From Modern Healthcare:
The pace of adoption of electronic health-record systems has begun to slow, and the physicians who have adopted systems have a long way to go to meet the government’s Stage 2 criteria for meaningful use of the technology, according to an authoritative survey of practices by the National Center for Health Statistics at HHS.
In 2013, the third year of the federal EHR incentive payment program, nearly 8 in 10 office-based physicians had adopted some form of an electronic health-record system and nearly half of them had a “basic” system with key EHR functions defined.
Only about 13% of all office-based physicians reported that they both intended to participate in Stage 2 of the federal EHR incentive payment program and “had EHR systems with the capabilities to support 14 of the 17 Stage 2 core set objectives for meaningful use.”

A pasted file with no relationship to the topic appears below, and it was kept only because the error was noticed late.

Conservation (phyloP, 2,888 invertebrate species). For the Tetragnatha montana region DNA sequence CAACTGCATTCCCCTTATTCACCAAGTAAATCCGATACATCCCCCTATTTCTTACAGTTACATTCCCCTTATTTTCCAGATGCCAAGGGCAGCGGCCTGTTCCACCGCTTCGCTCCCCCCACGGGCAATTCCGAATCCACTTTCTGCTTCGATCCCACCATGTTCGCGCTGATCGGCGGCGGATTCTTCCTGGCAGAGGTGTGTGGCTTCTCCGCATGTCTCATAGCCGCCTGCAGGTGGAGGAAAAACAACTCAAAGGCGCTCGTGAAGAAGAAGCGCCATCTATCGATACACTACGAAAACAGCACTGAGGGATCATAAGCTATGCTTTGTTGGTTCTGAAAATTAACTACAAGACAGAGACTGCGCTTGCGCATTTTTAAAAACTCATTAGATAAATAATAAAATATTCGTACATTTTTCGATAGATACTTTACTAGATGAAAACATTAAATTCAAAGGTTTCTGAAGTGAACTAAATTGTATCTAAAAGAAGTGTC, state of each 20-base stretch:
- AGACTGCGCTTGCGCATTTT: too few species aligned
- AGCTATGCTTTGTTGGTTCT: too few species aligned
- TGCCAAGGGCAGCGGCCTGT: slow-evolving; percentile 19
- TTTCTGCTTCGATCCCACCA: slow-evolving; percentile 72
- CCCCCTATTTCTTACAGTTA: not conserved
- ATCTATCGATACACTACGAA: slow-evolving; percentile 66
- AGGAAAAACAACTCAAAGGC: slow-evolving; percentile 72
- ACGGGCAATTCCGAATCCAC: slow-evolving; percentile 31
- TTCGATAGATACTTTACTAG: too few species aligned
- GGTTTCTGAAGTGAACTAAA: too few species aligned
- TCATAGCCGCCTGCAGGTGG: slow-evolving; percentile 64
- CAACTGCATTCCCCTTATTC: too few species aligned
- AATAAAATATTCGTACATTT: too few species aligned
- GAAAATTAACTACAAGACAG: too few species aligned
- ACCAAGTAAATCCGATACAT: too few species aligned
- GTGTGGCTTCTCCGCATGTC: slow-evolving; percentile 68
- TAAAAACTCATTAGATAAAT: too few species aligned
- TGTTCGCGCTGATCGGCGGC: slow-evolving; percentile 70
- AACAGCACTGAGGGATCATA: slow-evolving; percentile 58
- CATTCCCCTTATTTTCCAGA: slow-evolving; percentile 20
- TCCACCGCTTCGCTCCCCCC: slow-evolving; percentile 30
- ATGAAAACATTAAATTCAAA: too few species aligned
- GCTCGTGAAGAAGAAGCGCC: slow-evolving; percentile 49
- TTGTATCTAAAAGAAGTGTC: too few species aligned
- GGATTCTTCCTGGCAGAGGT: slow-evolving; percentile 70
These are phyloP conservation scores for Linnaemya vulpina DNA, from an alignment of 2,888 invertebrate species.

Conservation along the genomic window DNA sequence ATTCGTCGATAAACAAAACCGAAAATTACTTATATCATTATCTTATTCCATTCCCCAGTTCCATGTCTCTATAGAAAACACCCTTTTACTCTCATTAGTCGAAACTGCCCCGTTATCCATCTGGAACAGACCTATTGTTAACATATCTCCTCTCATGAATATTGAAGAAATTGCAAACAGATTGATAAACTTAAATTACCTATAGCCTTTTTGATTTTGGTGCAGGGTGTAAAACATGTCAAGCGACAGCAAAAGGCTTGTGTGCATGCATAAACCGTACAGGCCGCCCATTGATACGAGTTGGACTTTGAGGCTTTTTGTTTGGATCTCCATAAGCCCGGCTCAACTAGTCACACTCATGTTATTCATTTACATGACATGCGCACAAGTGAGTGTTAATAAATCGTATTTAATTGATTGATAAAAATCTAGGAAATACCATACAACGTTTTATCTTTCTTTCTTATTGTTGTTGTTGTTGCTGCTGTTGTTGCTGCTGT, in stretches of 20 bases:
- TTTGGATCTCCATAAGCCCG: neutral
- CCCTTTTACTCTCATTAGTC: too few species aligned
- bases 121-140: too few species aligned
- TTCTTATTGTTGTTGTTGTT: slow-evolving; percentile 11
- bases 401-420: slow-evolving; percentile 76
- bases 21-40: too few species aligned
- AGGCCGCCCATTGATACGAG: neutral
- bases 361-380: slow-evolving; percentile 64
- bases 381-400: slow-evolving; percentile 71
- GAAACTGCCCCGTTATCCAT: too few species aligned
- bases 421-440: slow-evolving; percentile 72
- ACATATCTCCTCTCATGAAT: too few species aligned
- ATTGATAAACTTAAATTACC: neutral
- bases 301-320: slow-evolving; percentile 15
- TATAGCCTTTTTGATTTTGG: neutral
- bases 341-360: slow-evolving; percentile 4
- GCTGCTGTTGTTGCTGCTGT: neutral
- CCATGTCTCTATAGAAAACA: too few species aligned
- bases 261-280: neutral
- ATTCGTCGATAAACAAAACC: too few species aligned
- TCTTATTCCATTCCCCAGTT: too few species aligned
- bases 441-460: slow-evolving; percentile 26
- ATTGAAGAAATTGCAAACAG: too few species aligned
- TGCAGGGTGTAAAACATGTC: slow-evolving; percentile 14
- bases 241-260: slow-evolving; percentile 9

I’m not surprised. It’s relatively easy to buy an EHR. It’s much, much harder to get it to do what we need, and to get physicians to change their practices to accommodate those needs. This is why I continue to remain sceptical of all the claims that information technology is the silver bullet for all our healthcare system problems.